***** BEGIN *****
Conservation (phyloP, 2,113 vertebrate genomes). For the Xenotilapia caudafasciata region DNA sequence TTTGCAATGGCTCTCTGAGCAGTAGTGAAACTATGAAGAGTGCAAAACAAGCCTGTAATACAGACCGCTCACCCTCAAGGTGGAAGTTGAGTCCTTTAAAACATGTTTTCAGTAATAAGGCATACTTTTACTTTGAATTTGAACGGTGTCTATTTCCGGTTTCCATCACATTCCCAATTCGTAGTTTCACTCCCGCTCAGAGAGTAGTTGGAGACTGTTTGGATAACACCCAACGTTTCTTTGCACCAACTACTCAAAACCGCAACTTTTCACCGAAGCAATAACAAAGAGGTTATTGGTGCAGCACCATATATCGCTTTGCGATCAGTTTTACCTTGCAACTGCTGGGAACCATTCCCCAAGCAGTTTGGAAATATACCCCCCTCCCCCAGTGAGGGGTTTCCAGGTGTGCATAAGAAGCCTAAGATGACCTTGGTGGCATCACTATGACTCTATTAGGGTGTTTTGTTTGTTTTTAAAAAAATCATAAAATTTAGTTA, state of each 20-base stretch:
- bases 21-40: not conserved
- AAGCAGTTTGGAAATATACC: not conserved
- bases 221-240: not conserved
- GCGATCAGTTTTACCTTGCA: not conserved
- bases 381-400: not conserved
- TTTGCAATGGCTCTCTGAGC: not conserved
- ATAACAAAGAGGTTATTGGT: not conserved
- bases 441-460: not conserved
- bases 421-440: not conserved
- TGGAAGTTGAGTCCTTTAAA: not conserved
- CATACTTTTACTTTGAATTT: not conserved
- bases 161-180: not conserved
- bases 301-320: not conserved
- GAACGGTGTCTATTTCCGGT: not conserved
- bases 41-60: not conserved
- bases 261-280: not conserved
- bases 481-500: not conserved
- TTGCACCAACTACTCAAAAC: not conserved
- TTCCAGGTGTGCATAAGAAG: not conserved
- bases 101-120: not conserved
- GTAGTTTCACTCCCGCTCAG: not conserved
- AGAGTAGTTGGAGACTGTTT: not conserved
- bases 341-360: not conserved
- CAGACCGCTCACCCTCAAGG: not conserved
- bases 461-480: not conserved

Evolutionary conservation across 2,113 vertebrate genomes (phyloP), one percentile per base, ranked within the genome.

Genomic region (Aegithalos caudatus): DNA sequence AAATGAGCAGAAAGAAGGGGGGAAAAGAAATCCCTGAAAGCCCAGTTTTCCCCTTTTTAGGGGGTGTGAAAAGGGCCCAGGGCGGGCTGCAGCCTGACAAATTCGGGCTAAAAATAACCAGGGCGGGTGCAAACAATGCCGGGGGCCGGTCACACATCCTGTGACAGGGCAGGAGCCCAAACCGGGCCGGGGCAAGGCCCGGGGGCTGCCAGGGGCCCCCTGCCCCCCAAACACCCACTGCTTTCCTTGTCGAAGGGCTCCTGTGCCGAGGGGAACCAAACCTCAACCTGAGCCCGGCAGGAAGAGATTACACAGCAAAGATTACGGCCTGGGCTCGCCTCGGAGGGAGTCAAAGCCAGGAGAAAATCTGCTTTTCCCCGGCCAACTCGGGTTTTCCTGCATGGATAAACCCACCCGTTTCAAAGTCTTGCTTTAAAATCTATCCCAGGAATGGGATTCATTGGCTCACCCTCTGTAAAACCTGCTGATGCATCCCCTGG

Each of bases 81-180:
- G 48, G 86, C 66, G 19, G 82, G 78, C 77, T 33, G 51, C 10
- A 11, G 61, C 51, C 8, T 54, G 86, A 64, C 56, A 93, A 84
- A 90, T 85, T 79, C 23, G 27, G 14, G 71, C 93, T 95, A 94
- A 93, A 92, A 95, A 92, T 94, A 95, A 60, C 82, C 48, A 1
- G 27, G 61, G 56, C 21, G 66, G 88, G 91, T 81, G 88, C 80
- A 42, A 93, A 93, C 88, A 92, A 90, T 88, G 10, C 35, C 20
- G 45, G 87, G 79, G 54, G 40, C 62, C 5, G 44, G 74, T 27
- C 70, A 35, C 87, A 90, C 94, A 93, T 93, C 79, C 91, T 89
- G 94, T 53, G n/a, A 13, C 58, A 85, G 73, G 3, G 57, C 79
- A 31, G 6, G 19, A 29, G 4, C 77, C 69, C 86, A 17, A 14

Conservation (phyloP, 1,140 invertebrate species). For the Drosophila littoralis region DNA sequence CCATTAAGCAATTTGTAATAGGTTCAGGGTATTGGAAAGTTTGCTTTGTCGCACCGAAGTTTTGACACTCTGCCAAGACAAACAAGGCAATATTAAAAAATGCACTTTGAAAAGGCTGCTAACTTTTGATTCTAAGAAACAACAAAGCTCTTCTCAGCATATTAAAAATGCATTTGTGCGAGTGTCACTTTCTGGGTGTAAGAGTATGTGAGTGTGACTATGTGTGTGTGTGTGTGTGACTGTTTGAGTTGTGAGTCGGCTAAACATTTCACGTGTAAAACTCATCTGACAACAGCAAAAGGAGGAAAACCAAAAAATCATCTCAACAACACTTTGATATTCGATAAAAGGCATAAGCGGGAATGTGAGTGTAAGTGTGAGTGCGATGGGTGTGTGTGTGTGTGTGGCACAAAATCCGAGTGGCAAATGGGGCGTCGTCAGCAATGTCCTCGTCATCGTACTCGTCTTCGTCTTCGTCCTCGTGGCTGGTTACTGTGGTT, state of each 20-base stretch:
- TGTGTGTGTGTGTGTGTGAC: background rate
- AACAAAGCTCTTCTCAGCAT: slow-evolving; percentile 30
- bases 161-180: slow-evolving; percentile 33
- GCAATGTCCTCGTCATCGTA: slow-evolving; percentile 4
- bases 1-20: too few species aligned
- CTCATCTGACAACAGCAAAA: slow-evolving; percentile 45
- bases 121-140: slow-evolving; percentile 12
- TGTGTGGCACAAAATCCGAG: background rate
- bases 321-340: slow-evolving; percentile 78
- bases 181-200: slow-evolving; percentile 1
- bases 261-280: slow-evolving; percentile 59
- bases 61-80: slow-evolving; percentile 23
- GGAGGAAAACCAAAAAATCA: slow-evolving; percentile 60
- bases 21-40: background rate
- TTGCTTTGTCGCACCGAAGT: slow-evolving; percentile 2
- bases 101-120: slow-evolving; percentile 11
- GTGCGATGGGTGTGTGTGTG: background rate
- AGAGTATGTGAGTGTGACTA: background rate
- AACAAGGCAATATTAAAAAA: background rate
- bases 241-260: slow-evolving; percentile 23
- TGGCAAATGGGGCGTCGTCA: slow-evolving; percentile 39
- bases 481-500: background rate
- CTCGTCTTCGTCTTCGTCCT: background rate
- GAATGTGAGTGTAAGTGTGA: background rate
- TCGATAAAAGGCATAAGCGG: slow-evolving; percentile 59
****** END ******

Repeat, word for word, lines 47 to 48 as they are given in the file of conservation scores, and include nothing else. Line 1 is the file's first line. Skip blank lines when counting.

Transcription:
- bases 121-140: slow-evolving; percentile 12
- TGTGTGGCACAAAATCCGAG: background rate